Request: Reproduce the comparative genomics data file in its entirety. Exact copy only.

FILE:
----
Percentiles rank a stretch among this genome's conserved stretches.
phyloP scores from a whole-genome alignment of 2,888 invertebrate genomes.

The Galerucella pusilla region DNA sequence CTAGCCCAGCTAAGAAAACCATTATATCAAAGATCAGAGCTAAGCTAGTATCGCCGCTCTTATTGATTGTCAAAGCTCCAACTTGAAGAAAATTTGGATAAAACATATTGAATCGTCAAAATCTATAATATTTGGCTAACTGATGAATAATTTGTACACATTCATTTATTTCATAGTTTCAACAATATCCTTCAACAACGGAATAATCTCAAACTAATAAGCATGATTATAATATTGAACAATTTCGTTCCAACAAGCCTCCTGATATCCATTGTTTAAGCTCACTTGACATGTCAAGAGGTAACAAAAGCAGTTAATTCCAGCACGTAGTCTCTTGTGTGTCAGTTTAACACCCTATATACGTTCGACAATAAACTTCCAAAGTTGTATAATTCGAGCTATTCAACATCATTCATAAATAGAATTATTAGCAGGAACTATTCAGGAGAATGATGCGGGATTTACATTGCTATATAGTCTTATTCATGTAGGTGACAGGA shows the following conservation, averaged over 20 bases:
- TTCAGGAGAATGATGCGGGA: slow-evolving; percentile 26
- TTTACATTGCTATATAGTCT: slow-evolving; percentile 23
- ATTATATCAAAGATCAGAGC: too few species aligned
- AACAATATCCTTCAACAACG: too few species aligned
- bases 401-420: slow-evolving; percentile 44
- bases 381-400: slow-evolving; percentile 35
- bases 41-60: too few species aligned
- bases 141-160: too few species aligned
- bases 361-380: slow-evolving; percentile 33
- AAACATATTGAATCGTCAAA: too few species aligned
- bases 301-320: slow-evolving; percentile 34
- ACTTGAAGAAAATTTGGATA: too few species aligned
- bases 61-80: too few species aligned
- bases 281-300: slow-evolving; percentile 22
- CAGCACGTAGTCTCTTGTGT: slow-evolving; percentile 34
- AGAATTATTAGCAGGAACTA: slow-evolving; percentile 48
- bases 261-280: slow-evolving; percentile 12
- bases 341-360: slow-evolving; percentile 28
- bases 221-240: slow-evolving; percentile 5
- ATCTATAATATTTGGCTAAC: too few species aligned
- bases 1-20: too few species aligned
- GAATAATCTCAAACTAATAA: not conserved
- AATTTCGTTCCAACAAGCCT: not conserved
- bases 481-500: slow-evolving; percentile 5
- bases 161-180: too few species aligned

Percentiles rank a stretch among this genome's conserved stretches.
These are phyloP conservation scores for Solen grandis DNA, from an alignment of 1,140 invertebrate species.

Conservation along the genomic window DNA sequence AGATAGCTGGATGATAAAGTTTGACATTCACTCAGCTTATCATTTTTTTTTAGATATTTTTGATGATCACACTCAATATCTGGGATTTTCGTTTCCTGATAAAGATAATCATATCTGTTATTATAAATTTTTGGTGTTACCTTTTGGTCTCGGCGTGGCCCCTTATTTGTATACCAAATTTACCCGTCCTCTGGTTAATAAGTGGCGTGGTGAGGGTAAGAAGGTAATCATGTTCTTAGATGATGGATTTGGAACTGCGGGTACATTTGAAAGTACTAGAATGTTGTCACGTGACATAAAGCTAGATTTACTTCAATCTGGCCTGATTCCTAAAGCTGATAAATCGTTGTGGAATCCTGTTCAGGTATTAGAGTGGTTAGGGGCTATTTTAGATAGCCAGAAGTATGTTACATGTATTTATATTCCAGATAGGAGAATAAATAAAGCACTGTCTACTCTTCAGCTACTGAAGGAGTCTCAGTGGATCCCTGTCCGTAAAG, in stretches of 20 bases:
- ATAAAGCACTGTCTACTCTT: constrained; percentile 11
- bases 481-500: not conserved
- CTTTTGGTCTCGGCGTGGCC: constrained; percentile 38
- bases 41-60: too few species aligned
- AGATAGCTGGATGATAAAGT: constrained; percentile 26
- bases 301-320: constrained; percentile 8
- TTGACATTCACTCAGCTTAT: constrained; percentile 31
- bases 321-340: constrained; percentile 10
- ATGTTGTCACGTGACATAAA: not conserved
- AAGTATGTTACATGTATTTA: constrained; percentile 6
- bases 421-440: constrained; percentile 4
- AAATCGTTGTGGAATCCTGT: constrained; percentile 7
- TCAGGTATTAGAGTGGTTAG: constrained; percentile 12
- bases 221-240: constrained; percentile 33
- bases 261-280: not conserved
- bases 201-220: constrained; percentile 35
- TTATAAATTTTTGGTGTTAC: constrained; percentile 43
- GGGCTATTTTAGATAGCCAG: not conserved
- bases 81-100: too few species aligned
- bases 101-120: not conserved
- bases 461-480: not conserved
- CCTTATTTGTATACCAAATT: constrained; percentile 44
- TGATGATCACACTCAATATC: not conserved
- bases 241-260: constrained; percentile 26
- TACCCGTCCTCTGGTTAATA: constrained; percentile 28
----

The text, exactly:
Percentiles rank a stretch among this genome's conserved stretches.
phyloP scores from a whole-genome alignment of 2,888 invertebrate genomes.

The Galerucella pusilla region DNA sequence CTAGCCCAGCTAAGAAAACCATTATATCAAAGATCAGAGCTAAGCTAGTATCGCCGCTCTTATTGATTGTCAAAGCTCCAACTTGAAGAAAATTTGGATAAAACATATTGAATCGTCAAAATCTATAATATTTGGCTAACTGATGAATAATTTGTACACATTCATTTATTTCATAGTTTCAACAATATCCTTCAACAACGGAATAATCTCAAACTAATAAGCATGATTATAATATTGAACAATTTCGTTCCAACAAGCCTCCTGATATCCATTGTTTAAGCTCACTTGACATGTCAAGAGGTAACAAAAGCAGTTAATTCCAGCACGTAGTCTCTTGTGTGTCAGTTTAACACCCTATATACGTTCGACAATAAACTTCCAAAGTTGTATAATTCGAGCTATTCAACATCATTCATAAATAGAATTATTAGCAGGAACTATTCAGGAGAATGATGCGGGATTTACATTGCTATATAGTCTTATTCATGTAGGTGACAGGA shows the following conservation, averaged over 20 bases:
- TTCAGGAGAATGATGCGGGA: slow-evolving; percentile 26
- TTTACATTGCTATATAGTCT: slow-evolving; percentile 23
- ATTATATCAAAGATCAGAGC: too few species aligned
- AACAATATCCTTCAACAACG: too few species aligned
- bases 401-420: slow-evolving; percentile 44
- bases 381-400: slow-evolving; percentile 35
- bases 41-60: too few species aligned
- bases 141-160: too few species aligned
- bases 361-380: slow-evolving; percentile 33
- AAACATATTGAATCGTCAAA: too few species aligned
- bases 301-320: slow-evolving; percentile 34
- ACTTGAAGAAAATTTGGATA: too few species aligned
- bases 61-80: too few species aligned
- bases 281-300: slow-evolving; percentile 22
- CAGCACGTAGTCTCTTGTGT: slow-evolving; percentile 34
- AGAATTATTAGCAGGAACTA: slow-evolving; percentile 48
- bases 261-280: slow-evolving; percentile 12
- bases 341-360: slow-evolving; percentile 28
- bases 221-240: slow-evolving; percentile 5
- ATCTATAATATTTGGCTAAC: too few species aligned
- bases 1-20: too few species aligned
- GAATAATCTCAAACTAATAA: not conserved
- AATTTCGTTCCAACAAGCCT: not conserved
- bases 481-500: slow-evolving; percentile 5
- bases 161-180: too few species aligned

Percentiles rank a stretch among this genome's conserved stretches.
These are phyloP conservation scores for Solen grandis DNA, from an alignment of 1,140 invertebrate species.

Conservation along the genomic window DNA sequence AGATAGCTGGATGATAAAGTTTGACATTCACTCAGCTTATCATTTTTTTTTAGATATTTTTGATGATCACACTCAATATCTGGGATTTTCGTTTCCTGATAAAGATAATCATATCTGTTATTATAAATTTTTGGTGTTACCTTTTGGTCTCGGCGTGGCCCCTTATTTGTATACCAAATTTACCCGTCCTCTGGTTAATAAGTGGCGTGGTGAGGGTAAGAAGGTAATCATGTTCTTAGATGATGGATTTGGAACTGCGGGTACATTTGAAAGTACTAGAATGTTGTCACGTGACATAAAGCTAGATTTACTTCAATCTGGCCTGATTCCTAAAGCTGATAAATCGTTGTGGAATCCTGTTCAGGTATTAGAGTGGTTAGGGGCTATTTTAGATAGCCAGAAGTATGTTACATGTATTTATATTCCAGATAGGAGAATAAATAAAGCACTGTCTACTCTTCAGCTACTGAAGGAGTCTCAGTGGATCCCTGTCCGTAAAG, in stretches of 20 bases:
- ATAAAGCACTGTCTACTCTT: constrained; percentile 11
- bases 481-500: not conserved
- CTTTTGGTCTCGGCGTGGCC: constrained; percentile 38
- bases 41-60: too few species aligned
- AGATAGCTGGATGATAAAGT: constrained; percentile 26
- bases 301-320: constrained; percentile 8
- TTGACATTCACTCAGCTTAT: constrained; percentile 31
- bases 321-340: constrained; percentile 10
- ATGTTGTCACGTGACATAAA: not conserved
- AAGTATGTTACATGTATTTA: constrained; percentile 6
- bases 421-440: constrained; percentile 4
- AAATCGTTGTGGAATCCTGT: constrained; percentile 7
- TCAGGTATTAGAGTGGTTAG: constrained; percentile 12
- bases 221-240: constrained; percentile 33
- bases 261-280: not conserved
- bases 201-220: constrained; percentile 35
- TTATAAATTTTTGGTGTTAC: constrained; percentile 43
- GGGCTATTTTAGATAGCCAG: not conserved
- bases 81-100: too few species aligned
- bases 101-120: not conserved
- bases 461-480: not conserved
- CCTTATTTGTATACCAAATT: constrained; percentile 44
- TGATGATCACACTCAATATC: not conserved
- bases 241-260: constrained; percentile 26
- TACCCGTCCTCTGGTTAATA: constrained; percentile 28